Abel Maldonado, whose campaign for governor sputtered for months, inspiring neither rank-and-file Republicans nor party donors, dropped out of the race Thursday.
The announcement ended weeks of speculation about the former lieutenant governor’s political future. After heavily promoting the relaunch of his campaign last fall, Maldonado faded from public view. It had been nearly two months since he last reported receiving a major contribution.
Maldonado, choking back tears at a news conference in Santa Maria, said he was quitting the campaign to spend more time with his family.
“Now is my time to step away and stay home,” he said at the event in his hometown.
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Maldonado’s exit leaves Twin Peaks Assemblyman Tim Donnelly, a more conservative candidate, as the only Republican actively campaigning against Gov. Jerry Brown.
Neel Kashkari, a former U.S. Treasury Department official, is likely to declare his candidacy soon. Laguna Hills Mayor Andrew Blount has said he is considering running.
No Republican is expected to unseat Brown in this heavily Democratic state, but Maldonado was once thought likeliest to advance to the runoff against him in November.
Many Republicans believed fielding Maldonado, a moderate Latino, could improve the diminished party’s standing with Latino voters in an increasingly diverse state.
But Maldonado’s support for temporary tax increases while in the Legislature alienated many conservatives, and his campaign was damaged by missteps from the start. When he announced a ballot initiative last year to repeal California’s prison realignment program, Maldonado highlighted a menacing photograph of an offender who was not released under the new law.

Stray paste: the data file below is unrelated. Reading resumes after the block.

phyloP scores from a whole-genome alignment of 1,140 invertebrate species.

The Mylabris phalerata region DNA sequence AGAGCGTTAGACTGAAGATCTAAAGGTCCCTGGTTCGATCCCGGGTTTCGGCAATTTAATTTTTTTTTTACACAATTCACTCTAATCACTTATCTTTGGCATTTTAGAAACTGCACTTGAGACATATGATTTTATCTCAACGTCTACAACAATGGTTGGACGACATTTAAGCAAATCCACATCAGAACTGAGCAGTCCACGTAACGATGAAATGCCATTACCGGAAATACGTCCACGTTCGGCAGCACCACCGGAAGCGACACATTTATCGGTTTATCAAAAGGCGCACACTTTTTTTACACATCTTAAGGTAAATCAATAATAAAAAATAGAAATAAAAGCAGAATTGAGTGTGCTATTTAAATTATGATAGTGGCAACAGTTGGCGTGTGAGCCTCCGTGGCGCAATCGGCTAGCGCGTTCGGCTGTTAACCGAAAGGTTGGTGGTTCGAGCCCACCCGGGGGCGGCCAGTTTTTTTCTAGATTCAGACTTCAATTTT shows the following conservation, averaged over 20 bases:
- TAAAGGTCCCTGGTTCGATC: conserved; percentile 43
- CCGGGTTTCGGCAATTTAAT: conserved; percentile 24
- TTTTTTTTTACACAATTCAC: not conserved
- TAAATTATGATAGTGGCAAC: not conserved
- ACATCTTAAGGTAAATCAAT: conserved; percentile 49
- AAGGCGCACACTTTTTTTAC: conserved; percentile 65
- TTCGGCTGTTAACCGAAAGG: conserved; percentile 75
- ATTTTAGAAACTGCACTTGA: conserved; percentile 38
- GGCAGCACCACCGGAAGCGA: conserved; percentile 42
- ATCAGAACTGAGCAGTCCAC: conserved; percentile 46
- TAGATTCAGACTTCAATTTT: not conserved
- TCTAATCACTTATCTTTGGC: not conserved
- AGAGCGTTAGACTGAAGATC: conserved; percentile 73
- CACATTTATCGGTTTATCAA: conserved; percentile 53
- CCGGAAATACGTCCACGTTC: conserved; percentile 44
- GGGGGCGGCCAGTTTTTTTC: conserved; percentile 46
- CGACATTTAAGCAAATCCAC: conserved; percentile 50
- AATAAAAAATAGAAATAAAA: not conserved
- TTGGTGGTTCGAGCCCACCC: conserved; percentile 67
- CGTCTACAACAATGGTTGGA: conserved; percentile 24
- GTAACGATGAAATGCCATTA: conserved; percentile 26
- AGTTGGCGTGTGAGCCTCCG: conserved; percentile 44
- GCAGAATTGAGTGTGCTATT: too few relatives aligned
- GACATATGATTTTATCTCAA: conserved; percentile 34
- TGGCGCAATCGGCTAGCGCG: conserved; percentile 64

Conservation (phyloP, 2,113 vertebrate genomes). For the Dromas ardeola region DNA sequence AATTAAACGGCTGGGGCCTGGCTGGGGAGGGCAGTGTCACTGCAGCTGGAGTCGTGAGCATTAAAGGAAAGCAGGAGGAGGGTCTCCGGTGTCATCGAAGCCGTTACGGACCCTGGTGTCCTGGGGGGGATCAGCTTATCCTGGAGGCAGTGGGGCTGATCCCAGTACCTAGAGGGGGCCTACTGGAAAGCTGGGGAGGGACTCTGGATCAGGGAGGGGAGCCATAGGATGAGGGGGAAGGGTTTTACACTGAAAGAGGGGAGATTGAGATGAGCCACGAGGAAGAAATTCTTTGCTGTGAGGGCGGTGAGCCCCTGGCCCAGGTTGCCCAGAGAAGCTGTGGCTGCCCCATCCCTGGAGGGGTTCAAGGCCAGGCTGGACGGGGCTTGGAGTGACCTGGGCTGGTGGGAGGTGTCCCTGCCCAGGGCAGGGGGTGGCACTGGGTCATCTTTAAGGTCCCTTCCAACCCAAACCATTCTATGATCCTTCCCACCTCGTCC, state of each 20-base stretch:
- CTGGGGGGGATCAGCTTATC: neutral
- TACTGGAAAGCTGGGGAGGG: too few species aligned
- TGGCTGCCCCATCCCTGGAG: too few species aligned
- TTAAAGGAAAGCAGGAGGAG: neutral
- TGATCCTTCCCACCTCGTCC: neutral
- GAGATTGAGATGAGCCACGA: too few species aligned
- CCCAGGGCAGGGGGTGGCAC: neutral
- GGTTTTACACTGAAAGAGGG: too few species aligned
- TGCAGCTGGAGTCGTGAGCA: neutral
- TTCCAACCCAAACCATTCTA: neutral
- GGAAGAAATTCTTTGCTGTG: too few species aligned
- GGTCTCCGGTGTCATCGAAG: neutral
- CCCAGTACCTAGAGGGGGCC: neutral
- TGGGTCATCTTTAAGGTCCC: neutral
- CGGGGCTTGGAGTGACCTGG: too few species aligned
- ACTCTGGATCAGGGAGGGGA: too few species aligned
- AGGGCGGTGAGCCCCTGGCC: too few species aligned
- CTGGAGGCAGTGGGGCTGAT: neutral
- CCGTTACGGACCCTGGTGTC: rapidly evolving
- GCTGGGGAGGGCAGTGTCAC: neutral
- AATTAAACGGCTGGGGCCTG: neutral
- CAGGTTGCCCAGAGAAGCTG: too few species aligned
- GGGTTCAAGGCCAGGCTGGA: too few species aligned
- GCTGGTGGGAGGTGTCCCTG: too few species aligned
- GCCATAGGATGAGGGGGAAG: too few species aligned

Then, after finishing the first half of last year in debt, Maldonado and his original team of advisers split. Maldonado assembled a new group of advisers, including Ron Nehring, the former California Republican Party chairman, and he presented the team at the state party’s convention last fall.
In exiting the race, Maldonado records his third straight political failure. The former state lawmaker lost his campaign for a seat in Congress in 2012 and, two years before that, his bid to keep his appointed post as lieutenant governor.
The prospects of his realignment initiative also appear dim. No initiative has been filed, and Maldonado sidestepped a question about its future at his news conference Thursday.
“It just needs support,” he said, “and I hope we can get that in the future.”
Brown has not yet said if he is seeking re-election, but the third-term Democrat is raising millions of dollars for the campaign and is widely expected to run.
John Burton, chairman of the California Democratic Party, said in a prepared statement that Maldonado “saw the writing on the wall and did the smart thing.”
Donnelly, the Legislature’s most outspoken advocate for gun rights and against illegal immigration, has struggled to raise money and attention outside of his legislative district. He took Maldonado’s announcement as an opportunity, pouncing even before Maldonado finished giving his withdrawal speech.
“Our goal in this primary has always been to clear the field so that we can focus on our primary opponent, Jerry Brown,” Donnelly said in a prepared statement. “With the field narrowing, we intend to continue doing just that.”
Maldonado said he is not going to run for any other office this year. He said he is looking forward to spending time with his family and gathering support for conservative causes as a private citizen.
“I’m going to be involved,” he said. “It’s just going to be in a different capacity.”